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Abington Art Center is a community center focused on music, drawing, painting, oil, ceramics, metals, sewing, embroidery, pottery, and jewelry classes. It is an outdoor free concert venue, with theater, dance, jazz, and live music on stage. You can buy gifts, crafts, bracelets, necklaces, and rings at the unique holiday fair.

Pictured | Autumn Bounty, Mashiul Chowdhury

On View March 26 – May 8

Opening Reception | March 26 | 6:00p.m. – 8:00 p.m.

Featured Artists:

Hanna Vogel
Mashiul Chowdhury
John Greig Jr.

Coffee Break: Artist Talks Online | May 8 | 10:00 a.m. – 12:00p.m.


To Paraphrase
To Paraphrase (detail)

Hanna Vogel, Sculpture & Installation

Kellner Gallery

Vogel creates imaginary landscapes and growths to investigate the effects of entropy on our environments. She transforms the commonplace materials of porcelain, paper, and wire into unfamiliar forms and textures that evoke growth, decay, and the tenuousness of our surroundings. By referencing craft traditions and natural processes of dissolution, her work addresses aspects of existence on the edge of potential destruction. The physical and connotative properties of her materials speak of the possibility of their demise—porcelain lattices defy their structural improbability to reflect their fragility back on the viewer; a wrinkled, skin-like coating of paper is stained and slowly decayed by its rusting steel wire skeleton. Her work asserts the craft-based primacy of the handmade, grounding itself in the physical world on which we all, ultimately, rely.


Mashiul Chowdhury, Drawing & Painting

Tile Room Gallery

Chowdhury is constantly inspired, perplexed, curious, amused, and awed by the elements and stories of things most of us see – and ignore – every day. The activities of human life leave traces on various surfaces sometimes intentionally, sometimes inadvertently – but rarely does anyone realize that such markings contain within them an abstract language that can be rich and compelling. They are remnants of love, of pain, of disgust, of disorder or social or political tensions. His experiences living in crowded but vibrant cities have enabled his consciousness to a greater sensitivity of feelings. An artist must see and feel and understand as opposed to those who merely glimpse but do not really see.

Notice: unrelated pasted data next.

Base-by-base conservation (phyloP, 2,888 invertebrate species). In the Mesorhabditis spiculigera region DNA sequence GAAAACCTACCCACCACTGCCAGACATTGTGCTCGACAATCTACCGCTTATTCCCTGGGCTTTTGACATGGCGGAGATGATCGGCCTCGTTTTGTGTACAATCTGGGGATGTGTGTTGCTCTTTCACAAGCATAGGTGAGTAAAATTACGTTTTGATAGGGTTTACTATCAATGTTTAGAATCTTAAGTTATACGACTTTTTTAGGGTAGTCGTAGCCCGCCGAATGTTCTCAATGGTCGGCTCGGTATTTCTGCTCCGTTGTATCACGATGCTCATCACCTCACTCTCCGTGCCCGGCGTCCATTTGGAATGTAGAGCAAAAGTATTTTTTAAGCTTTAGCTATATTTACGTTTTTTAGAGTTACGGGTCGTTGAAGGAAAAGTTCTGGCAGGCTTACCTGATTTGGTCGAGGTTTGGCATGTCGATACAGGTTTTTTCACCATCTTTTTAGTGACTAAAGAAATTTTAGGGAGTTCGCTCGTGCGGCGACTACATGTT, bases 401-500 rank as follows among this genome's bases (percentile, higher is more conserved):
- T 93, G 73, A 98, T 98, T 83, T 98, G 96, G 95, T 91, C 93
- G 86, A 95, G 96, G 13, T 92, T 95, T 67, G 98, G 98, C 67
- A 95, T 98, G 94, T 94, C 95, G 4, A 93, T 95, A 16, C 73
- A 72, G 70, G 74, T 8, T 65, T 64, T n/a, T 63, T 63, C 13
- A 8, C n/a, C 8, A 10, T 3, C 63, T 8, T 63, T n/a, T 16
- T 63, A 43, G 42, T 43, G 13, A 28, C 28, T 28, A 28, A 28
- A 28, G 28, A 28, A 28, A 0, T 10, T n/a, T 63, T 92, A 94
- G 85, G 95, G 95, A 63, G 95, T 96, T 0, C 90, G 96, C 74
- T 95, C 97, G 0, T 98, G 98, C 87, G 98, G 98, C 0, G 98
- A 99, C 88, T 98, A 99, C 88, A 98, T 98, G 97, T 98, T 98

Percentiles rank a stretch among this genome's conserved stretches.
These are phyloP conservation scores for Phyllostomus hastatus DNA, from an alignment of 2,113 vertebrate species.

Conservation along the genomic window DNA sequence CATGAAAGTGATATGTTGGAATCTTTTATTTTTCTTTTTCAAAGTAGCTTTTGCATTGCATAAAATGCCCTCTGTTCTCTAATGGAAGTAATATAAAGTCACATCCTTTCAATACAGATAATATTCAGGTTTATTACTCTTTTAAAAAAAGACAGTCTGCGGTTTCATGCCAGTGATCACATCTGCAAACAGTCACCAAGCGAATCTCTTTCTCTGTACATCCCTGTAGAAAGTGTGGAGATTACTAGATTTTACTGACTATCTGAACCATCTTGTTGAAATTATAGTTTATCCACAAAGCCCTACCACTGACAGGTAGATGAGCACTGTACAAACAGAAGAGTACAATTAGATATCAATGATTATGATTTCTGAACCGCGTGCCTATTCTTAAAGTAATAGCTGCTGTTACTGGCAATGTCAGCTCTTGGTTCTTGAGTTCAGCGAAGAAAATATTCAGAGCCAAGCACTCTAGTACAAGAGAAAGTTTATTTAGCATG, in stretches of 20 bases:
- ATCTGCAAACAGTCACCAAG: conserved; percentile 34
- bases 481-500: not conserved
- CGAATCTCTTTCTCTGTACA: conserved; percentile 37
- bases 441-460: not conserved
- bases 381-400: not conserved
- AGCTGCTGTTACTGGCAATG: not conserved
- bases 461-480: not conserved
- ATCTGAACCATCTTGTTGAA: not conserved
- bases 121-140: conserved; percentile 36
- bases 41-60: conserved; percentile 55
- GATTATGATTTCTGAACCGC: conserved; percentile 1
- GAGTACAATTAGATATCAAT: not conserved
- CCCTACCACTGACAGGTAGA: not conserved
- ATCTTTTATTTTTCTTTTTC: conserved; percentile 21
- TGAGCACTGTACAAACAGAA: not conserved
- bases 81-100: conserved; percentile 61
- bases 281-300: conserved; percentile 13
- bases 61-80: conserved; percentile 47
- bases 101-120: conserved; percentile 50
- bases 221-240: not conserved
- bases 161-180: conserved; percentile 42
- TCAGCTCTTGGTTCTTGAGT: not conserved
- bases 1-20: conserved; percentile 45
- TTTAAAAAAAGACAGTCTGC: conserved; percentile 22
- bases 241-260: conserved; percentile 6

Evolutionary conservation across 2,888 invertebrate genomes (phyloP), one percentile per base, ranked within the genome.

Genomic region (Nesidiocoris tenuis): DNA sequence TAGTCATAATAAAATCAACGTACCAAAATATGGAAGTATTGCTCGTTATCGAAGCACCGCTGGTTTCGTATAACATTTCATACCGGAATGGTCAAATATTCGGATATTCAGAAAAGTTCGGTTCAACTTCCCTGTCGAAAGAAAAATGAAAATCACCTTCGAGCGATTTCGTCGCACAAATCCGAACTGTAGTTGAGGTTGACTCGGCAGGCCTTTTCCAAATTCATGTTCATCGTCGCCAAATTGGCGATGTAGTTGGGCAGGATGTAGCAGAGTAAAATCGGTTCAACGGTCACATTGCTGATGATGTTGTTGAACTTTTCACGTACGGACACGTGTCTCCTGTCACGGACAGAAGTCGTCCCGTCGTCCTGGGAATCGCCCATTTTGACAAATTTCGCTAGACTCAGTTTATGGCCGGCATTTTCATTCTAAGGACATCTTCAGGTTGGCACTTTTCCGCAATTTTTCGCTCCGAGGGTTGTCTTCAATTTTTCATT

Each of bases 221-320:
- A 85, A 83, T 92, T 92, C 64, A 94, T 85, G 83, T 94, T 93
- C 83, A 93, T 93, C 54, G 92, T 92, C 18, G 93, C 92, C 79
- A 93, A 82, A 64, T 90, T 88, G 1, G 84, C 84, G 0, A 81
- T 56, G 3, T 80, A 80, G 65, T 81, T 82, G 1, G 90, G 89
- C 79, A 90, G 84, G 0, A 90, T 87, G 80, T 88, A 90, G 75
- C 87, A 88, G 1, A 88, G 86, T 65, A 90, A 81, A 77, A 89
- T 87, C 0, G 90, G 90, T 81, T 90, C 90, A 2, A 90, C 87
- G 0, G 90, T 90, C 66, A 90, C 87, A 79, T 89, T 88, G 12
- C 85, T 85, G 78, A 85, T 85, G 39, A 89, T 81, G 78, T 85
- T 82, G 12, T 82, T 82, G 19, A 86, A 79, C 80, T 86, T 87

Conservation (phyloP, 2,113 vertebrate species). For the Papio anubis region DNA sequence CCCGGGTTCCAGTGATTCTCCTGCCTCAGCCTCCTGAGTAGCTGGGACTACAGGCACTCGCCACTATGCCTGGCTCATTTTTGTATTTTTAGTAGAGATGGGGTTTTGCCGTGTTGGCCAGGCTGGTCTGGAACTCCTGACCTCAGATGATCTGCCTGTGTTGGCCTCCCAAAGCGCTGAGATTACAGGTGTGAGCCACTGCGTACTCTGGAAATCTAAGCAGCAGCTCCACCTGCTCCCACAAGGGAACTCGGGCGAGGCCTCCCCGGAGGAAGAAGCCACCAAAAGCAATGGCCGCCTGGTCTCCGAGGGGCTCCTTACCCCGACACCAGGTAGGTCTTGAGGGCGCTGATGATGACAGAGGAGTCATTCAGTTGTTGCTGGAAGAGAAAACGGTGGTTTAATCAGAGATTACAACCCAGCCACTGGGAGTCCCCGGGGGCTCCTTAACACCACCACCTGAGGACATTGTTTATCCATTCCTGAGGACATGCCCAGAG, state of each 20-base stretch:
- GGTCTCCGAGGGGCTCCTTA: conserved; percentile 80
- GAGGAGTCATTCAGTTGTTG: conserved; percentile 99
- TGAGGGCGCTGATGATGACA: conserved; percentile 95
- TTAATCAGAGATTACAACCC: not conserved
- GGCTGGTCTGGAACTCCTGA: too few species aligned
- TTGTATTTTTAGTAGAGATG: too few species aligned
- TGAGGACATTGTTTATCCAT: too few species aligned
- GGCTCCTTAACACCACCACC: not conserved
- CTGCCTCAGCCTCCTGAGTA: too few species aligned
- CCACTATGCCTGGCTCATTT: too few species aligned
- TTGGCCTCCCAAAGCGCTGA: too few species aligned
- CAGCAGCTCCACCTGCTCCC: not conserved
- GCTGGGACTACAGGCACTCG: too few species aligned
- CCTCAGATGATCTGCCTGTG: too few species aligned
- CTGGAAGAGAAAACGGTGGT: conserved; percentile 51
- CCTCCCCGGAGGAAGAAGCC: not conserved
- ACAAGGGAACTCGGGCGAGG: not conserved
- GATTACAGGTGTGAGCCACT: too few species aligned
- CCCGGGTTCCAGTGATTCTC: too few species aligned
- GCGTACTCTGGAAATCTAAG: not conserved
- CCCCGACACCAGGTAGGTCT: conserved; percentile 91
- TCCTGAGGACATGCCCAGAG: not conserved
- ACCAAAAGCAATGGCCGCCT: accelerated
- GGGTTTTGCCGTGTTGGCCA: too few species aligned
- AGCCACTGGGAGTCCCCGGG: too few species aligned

A Slow Apocalypse 2
A Slow Apocalypse 2

John Greig Jr., Sculpture & Drawing

Book Room Gallery

This body of work of Greig’s work is rooted in architecture, formalism, geology, global warming and a future archeology. There is a balanced conversation between the two materials. One material is cut and built, while the other is poured in and around it. The layered castings bring to mind the slowly formed striations, intombing forgotten cities wave by wave. Fabricated wooden components imply long hidden pieces of modern architecture, a buried future. The organically deposited layers of processed gypsum are joined to the shaped wood pieces, both parts naturally formed and simultaneously manipulated by the human hand. These idealized figures suggest a tale of an upside down world, a place of curious harmony, where the earth and ocean live upon our cities.